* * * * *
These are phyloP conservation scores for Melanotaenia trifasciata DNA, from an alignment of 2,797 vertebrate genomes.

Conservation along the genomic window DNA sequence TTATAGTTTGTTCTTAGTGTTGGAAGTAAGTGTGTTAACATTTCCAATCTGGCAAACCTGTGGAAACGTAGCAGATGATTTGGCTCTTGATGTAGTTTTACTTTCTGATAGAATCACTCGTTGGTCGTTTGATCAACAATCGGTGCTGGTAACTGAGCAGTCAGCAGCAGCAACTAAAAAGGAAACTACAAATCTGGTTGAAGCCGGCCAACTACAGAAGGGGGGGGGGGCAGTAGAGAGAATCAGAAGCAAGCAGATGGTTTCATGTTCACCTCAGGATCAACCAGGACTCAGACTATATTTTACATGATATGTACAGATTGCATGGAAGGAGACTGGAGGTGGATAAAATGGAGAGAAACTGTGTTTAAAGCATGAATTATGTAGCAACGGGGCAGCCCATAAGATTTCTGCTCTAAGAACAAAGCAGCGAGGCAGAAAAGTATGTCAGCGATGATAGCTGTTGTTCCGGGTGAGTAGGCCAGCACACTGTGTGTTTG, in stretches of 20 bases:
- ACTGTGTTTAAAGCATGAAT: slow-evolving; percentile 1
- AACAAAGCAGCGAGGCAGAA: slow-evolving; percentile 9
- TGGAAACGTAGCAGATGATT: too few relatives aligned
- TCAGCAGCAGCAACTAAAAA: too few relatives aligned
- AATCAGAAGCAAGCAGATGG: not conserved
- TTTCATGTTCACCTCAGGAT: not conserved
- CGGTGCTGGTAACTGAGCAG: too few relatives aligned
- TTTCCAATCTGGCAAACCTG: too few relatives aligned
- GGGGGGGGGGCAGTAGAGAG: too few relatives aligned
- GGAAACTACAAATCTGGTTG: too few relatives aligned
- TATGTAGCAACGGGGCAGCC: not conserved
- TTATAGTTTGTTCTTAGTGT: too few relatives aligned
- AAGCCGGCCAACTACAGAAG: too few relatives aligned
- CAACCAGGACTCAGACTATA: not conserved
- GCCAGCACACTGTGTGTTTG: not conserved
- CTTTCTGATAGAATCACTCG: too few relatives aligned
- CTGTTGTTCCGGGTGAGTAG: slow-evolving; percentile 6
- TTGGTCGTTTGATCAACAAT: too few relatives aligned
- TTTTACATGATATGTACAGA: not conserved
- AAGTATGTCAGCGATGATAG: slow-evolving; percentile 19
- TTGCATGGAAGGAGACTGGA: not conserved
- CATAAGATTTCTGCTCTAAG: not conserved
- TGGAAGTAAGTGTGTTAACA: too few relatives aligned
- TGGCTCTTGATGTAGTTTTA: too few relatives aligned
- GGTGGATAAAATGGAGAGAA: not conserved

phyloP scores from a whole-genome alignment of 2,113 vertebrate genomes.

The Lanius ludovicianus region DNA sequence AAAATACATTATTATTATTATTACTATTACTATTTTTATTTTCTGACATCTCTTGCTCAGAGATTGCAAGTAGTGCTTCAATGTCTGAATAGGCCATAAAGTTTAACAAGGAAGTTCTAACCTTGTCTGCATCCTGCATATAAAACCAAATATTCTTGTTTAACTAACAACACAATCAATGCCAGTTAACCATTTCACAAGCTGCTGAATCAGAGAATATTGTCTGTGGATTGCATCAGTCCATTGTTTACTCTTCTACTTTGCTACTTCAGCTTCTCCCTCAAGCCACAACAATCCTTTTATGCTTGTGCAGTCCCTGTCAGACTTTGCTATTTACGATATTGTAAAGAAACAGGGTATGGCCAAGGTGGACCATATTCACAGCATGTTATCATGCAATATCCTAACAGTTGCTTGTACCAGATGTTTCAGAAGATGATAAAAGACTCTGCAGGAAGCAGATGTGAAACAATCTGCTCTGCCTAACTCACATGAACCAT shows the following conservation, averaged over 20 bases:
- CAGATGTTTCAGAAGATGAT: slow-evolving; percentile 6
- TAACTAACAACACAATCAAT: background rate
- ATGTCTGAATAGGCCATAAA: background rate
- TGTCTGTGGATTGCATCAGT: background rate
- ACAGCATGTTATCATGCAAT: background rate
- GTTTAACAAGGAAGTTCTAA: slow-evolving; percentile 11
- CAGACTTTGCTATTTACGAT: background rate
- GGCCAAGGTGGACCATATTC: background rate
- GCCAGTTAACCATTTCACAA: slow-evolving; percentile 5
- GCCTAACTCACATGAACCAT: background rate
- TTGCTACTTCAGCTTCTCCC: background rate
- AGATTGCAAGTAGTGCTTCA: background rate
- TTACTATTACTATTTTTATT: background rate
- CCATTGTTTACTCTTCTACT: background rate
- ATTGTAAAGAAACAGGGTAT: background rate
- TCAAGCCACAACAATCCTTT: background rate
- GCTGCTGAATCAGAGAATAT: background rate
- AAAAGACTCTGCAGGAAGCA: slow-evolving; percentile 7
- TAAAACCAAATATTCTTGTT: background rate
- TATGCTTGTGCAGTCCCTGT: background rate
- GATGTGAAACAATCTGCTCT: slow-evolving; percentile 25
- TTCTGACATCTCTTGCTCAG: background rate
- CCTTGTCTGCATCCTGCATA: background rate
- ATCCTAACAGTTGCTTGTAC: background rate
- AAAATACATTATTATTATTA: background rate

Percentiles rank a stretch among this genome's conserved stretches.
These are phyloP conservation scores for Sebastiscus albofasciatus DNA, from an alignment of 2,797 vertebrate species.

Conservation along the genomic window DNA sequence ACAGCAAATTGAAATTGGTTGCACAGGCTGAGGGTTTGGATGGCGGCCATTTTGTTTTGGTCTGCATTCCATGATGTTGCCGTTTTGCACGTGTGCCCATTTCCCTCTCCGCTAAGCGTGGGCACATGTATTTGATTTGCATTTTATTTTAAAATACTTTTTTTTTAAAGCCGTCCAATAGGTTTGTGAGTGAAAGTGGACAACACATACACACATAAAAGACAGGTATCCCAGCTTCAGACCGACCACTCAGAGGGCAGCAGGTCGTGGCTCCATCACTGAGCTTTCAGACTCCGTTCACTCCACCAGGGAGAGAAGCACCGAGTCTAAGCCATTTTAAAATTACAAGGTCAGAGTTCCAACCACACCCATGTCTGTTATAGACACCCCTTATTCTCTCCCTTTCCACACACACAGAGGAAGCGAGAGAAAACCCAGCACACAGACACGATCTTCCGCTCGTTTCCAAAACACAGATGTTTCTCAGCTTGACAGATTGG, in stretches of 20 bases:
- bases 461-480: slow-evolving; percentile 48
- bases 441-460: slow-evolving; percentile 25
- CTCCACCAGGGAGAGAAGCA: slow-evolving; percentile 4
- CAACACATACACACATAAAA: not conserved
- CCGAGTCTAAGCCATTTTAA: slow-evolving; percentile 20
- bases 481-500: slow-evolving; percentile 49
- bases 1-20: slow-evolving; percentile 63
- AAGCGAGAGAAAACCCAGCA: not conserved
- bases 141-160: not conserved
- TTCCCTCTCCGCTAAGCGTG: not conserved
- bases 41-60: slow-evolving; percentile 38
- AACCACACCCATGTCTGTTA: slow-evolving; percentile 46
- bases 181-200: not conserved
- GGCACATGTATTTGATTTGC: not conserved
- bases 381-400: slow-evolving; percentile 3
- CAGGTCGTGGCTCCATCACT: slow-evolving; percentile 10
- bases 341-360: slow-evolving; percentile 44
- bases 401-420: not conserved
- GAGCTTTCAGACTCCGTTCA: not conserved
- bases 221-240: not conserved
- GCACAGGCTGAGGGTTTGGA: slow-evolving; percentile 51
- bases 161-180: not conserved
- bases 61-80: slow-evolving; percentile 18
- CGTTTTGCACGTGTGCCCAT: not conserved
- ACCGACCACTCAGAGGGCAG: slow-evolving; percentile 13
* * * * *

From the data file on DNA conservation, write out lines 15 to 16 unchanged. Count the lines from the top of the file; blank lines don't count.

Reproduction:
- AAGCCGGCCAACTACAGAAG: too few relatives aligned
- CAACCAGGACTCAGACTATA: not conserved